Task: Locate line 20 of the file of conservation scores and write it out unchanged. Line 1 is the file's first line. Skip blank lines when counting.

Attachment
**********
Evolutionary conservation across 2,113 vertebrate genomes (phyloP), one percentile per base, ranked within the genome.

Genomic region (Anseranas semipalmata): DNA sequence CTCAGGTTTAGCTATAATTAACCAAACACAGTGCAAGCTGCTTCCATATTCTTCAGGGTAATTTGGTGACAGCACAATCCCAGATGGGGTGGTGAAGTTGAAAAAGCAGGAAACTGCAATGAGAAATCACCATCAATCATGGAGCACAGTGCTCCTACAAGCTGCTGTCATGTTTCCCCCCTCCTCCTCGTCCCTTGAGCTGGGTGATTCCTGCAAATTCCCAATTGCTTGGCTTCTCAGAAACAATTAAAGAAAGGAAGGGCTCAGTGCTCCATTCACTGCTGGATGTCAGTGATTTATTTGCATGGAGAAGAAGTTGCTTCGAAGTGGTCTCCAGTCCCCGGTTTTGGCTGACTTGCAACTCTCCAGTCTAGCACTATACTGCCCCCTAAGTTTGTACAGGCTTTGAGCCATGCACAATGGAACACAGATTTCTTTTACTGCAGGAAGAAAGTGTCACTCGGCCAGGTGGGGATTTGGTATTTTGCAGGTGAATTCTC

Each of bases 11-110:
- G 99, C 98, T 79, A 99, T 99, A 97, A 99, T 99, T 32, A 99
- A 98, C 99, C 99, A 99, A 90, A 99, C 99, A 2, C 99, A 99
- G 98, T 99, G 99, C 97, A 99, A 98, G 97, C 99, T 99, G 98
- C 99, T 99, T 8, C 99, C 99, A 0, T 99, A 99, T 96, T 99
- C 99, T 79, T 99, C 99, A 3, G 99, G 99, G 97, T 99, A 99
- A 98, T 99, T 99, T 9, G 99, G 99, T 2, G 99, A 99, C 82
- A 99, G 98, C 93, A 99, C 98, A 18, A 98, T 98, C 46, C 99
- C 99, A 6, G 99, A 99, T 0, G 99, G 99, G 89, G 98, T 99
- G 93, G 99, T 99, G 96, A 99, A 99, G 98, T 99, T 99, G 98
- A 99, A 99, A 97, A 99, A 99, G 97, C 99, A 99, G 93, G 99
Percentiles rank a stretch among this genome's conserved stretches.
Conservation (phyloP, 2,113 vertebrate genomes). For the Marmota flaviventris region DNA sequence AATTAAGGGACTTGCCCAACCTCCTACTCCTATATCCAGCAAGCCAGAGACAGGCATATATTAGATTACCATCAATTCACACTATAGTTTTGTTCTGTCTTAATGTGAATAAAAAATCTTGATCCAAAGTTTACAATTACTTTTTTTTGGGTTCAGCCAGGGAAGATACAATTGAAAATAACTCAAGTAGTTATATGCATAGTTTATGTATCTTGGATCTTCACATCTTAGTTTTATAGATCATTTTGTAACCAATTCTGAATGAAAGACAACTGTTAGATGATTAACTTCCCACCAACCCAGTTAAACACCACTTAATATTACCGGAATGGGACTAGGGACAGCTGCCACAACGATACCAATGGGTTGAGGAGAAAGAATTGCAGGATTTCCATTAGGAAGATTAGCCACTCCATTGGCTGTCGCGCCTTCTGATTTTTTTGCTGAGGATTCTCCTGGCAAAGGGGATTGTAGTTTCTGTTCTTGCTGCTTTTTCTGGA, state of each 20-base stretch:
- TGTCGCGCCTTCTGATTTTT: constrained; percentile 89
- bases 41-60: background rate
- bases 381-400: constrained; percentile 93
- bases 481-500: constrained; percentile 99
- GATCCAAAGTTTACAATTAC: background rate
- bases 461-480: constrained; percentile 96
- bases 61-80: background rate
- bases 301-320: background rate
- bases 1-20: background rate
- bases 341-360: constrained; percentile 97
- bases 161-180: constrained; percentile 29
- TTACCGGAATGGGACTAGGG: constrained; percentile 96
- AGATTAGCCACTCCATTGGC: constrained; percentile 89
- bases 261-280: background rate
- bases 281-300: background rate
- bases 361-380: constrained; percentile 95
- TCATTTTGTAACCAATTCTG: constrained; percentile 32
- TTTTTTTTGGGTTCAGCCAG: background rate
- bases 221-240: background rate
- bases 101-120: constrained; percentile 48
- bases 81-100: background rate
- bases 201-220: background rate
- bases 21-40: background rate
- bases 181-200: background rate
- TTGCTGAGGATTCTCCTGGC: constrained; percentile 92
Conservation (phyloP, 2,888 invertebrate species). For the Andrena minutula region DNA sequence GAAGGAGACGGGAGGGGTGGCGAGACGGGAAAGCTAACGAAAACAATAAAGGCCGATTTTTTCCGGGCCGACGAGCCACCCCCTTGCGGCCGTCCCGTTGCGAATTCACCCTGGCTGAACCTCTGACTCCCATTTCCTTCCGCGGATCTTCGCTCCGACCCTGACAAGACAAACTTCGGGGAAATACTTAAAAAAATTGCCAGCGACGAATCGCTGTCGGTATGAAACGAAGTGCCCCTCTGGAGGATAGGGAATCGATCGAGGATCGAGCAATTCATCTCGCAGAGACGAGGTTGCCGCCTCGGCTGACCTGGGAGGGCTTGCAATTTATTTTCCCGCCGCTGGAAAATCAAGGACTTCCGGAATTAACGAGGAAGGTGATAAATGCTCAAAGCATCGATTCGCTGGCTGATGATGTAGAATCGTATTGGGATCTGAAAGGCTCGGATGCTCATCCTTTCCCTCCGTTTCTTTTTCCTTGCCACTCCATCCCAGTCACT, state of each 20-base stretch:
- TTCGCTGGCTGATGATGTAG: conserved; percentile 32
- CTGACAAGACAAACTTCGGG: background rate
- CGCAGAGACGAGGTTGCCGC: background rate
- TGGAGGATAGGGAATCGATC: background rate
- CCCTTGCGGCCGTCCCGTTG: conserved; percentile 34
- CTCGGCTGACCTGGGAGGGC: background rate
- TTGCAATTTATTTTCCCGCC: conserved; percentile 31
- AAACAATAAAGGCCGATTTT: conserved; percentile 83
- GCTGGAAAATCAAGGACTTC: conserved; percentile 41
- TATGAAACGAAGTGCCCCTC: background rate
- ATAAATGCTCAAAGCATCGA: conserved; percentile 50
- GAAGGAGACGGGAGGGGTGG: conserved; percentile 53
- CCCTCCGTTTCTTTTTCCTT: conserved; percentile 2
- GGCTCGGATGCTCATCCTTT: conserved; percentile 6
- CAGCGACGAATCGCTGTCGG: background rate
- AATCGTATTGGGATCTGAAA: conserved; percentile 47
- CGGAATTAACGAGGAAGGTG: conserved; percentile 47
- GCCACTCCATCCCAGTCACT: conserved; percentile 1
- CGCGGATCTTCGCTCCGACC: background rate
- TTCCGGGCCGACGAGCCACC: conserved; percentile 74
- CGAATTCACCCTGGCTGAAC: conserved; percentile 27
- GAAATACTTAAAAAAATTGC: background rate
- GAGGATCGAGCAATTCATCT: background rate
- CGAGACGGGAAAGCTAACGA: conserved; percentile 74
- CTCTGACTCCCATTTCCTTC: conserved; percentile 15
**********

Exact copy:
- GATCCAAAGTTTACAATTAC: background rate